The Beach Boys Hit First Sale Doctrine Wall
A federal judge in Los Angeles has dismissed a suit brought by the Beach Boys
against a musician who plans to sell, among other things, original lyric sheets written by band members. There were other claims, but it seems that the copyright claim ran up against the first sale doctrine.
Germany's Museum Plagarius, which "will permanently exhibit some 300 original products together with inferior rip-offs produced by unscrupulous companies out for a quick buck." Don't miss the slideshow
Corbis and the rise of "microstock"
NY Times article on image licensing giant Corbis (owned by Microsoft) facing the rise of so-called microstock photo sites
, e.g. iStockPhoto (owned by Getty Images) and the like. Corbis' plan to get in on the action will apparently be revealed later this quarter, and incoming chief executive Gary Shenk is hinting of an iTunes-like service and singing the praises of Flickr. Frankly I'd be pretty surprised if Yahoo doesn't have plans in the works to allow Flickr users to issue royalty-free licenses, much as iStockPhoto does now.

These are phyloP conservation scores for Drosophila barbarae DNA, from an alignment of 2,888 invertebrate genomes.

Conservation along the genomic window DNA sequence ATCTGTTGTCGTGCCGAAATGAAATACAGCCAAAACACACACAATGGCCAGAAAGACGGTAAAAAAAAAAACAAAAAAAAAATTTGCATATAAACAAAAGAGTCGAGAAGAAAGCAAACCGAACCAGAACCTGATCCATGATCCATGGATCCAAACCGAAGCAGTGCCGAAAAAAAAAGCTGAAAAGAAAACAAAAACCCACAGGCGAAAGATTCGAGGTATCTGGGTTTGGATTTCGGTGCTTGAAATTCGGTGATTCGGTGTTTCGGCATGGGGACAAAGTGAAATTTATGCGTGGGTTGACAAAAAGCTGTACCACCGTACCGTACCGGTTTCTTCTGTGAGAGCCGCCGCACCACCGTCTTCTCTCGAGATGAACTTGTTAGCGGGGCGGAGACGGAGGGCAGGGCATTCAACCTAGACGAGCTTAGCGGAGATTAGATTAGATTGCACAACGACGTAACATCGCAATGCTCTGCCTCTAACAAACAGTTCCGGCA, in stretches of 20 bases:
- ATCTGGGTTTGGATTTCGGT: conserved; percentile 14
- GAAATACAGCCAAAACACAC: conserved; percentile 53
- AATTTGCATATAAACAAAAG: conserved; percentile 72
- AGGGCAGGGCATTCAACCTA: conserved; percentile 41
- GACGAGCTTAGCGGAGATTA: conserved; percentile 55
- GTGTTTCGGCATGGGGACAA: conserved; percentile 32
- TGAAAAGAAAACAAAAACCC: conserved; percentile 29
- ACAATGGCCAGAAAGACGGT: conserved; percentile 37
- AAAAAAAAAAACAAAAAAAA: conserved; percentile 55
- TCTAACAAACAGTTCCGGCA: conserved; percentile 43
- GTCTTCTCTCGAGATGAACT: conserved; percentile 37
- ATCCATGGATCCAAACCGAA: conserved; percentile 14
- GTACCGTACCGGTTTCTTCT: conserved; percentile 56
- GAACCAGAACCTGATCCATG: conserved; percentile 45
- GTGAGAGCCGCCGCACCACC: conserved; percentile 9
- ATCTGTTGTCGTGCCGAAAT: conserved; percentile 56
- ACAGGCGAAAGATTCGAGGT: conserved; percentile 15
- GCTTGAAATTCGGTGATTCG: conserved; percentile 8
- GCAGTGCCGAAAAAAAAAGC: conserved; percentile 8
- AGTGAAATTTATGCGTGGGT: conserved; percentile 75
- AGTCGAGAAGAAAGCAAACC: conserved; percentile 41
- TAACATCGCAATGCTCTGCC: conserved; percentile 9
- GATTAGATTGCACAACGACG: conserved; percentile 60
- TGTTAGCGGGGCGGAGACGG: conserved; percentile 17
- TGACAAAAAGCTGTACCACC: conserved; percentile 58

You're next, Barker
Massachusetts car magnate sues Massachusetts discount furniture magnate
for trademark infringement over use of "Come on down!" pitch.